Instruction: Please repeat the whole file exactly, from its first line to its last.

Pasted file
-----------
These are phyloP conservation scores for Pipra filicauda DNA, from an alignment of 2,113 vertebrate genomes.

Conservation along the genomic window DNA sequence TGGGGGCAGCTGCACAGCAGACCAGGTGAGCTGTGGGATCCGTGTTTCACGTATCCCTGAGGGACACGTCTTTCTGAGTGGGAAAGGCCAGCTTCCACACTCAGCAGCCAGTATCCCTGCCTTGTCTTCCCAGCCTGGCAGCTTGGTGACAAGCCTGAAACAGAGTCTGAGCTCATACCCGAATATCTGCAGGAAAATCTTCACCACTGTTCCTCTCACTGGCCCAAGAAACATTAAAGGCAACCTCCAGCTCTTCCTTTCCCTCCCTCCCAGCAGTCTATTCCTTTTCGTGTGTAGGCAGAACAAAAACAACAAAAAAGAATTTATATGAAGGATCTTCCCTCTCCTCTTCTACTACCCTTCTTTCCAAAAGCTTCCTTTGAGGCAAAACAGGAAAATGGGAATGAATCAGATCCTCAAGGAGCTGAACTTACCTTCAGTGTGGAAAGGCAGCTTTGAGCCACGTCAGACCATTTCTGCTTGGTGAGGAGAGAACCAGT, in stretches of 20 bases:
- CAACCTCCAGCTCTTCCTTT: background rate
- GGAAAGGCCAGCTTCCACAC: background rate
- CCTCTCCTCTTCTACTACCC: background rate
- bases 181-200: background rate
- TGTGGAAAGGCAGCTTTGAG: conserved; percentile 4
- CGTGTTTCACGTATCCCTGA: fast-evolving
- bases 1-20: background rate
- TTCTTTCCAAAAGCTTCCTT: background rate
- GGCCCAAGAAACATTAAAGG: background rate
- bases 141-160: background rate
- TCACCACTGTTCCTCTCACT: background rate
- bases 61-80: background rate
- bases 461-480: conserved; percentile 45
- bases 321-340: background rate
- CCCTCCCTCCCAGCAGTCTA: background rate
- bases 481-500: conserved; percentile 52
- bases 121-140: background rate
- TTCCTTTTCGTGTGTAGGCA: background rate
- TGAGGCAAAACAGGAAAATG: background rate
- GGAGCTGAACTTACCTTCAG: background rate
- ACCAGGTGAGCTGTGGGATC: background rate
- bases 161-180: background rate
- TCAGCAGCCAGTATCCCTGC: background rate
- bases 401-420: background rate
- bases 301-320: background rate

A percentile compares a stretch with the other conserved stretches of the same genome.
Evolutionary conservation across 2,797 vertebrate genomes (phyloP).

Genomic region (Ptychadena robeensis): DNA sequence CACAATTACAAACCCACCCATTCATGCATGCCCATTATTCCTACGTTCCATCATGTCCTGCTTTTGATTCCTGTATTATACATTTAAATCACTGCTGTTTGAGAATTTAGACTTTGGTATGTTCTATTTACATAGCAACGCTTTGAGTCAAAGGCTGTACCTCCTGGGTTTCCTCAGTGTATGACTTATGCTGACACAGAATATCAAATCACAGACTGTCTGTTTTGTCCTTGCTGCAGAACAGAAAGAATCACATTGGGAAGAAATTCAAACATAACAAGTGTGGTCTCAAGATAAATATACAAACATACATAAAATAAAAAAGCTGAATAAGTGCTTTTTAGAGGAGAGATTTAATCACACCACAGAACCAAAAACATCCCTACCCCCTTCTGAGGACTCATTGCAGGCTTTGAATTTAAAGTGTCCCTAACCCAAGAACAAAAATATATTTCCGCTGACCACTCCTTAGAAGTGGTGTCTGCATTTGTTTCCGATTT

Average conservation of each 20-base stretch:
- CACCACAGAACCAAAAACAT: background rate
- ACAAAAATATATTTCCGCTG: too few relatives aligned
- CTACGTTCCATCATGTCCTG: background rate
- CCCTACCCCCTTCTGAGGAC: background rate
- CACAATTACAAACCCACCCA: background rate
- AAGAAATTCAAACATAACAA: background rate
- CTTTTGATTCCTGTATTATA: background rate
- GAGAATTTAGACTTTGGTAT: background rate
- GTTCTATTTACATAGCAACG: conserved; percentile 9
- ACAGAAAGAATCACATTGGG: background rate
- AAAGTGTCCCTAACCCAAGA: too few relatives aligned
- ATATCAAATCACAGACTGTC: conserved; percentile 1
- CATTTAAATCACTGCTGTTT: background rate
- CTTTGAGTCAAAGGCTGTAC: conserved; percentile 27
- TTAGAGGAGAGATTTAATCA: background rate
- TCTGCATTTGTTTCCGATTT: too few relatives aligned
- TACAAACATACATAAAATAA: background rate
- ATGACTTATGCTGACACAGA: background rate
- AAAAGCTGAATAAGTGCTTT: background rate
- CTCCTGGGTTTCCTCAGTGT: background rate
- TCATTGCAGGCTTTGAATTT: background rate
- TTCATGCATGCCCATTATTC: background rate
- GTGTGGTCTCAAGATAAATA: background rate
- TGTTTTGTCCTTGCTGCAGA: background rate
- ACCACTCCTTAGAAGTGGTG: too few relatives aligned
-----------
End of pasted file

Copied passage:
These are phyloP conservation scores for Pipra filicauda DNA, from an alignment of 2,113 vertebrate genomes.

Conservation along the genomic window DNA sequence TGGGGGCAGCTGCACAGCAGACCAGGTGAGCTGTGGGATCCGTGTTTCACGTATCCCTGAGGGACACGTCTTTCTGAGTGGGAAAGGCCAGCTTCCACACTCAGCAGCCAGTATCCCTGCCTTGTCTTCCCAGCCTGGCAGCTTGGTGACAAGCCTGAAACAGAGTCTGAGCTCATACCCGAATATCTGCAGGAAAATCTTCACCACTGTTCCTCTCACTGGCCCAAGAAACATTAAAGGCAACCTCCAGCTCTTCCTTTCCCTCCCTCCCAGCAGTCTATTCCTTTTCGTGTGTAGGCAGAACAAAAACAACAAAAAAGAATTTATATGAAGGATCTTCCCTCTCCTCTTCTACTACCCTTCTTTCCAAAAGCTTCCTTTGAGGCAAAACAGGAAAATGGGAATGAATCAGATCCTCAAGGAGCTGAACTTACCTTCAGTGTGGAAAGGCAGCTTTGAGCCACGTCAGACCATTTCTGCTTGGTGAGGAGAGAACCAGT, in stretches of 20 bases:
- CAACCTCCAGCTCTTCCTTT: background rate
- GGAAAGGCCAGCTTCCACAC: background rate
- CCTCTCCTCTTCTACTACCC: background rate
- bases 181-200: background rate
- TGTGGAAAGGCAGCTTTGAG: conserved; percentile 4
- CGTGTTTCACGTATCCCTGA: fast-evolving
- bases 1-20: background rate
- TTCTTTCCAAAAGCTTCCTT: background rate
- GGCCCAAGAAACATTAAAGG: background rate
- bases 141-160: background rate
- TCACCACTGTTCCTCTCACT: background rate
- bases 61-80: background rate
- bases 461-480: conserved; percentile 45
- bases 321-340: background rate
- CCCTCCCTCCCAGCAGTCTA: background rate
- bases 481-500: conserved; percentile 52
- bases 121-140: background rate
- TTCCTTTTCGTGTGTAGGCA: background rate
- TGAGGCAAAACAGGAAAATG: background rate
- GGAGCTGAACTTACCTTCAG: background rate
- ACCAGGTGAGCTGTGGGATC: background rate
- bases 161-180: background rate
- TCAGCAGCCAGTATCCCTGC: background rate
- bases 401-420: background rate
- bases 301-320: background rate

A percentile compares a stretch with the other conserved stretches of the same genome.
Evolutionary conservation across 2,797 vertebrate genomes (phyloP).

Genomic region (Ptychadena robeensis): DNA sequence CACAATTACAAACCCACCCATTCATGCATGCCCATTATTCCTACGTTCCATCATGTCCTGCTTTTGATTCCTGTATTATACATTTAAATCACTGCTGTTTGAGAATTTAGACTTTGGTATGTTCTATTTACATAGCAACGCTTTGAGTCAAAGGCTGTACCTCCTGGGTTTCCTCAGTGTATGACTTATGCTGACACAGAATATCAAATCACAGACTGTCTGTTTTGTCCTTGCTGCAGAACAGAAAGAATCACATTGGGAAGAAATTCAAACATAACAAGTGTGGTCTCAAGATAAATATACAAACATACATAAAATAAAAAAGCTGAATAAGTGCTTTTTAGAGGAGAGATTTAATCACACCACAGAACCAAAAACATCCCTACCCCCTTCTGAGGACTCATTGCAGGCTTTGAATTTAAAGTGTCCCTAACCCAAGAACAAAAATATATTTCCGCTGACCACTCCTTAGAAGTGGTGTCTGCATTTGTTTCCGATTT

Average conservation of each 20-base stretch:
- CACCACAGAACCAAAAACAT: background rate
- ACAAAAATATATTTCCGCTG: too few relatives aligned
- CTACGTTCCATCATGTCCTG: background rate
- CCCTACCCCCTTCTGAGGAC: background rate
- CACAATTACAAACCCACCCA: background rate
- AAGAAATTCAAACATAACAA: background rate
- CTTTTGATTCCTGTATTATA: background rate
- GAGAATTTAGACTTTGGTAT: background rate
- GTTCTATTTACATAGCAACG: conserved; percentile 9
- ACAGAAAGAATCACATTGGG: background rate
- AAAGTGTCCCTAACCCAAGA: too few relatives aligned
- ATATCAAATCACAGACTGTC: conserved; percentile 1
- CATTTAAATCACTGCTGTTT: background rate
- CTTTGAGTCAAAGGCTGTAC: conserved; percentile 27
- TTAGAGGAGAGATTTAATCA: background rate
- TCTGCATTTGTTTCCGATTT: too few relatives aligned
- TACAAACATACATAAAATAA: background rate
- ATGACTTATGCTGACACAGA: background rate
- AAAAGCTGAATAAGTGCTTT: background rate
- CTCCTGGGTTTCCTCAGTGT: background rate
- TCATTGCAGGCTTTGAATTT: background rate
- TTCATGCATGCCCATTATTC: background rate
- GTGTGGTCTCAAGATAAATA: background rate
- TGTTTTGTCCTTGCTGCAGA: background rate
- ACCACTCCTTAGAAGTGGTG: too few relatives aligned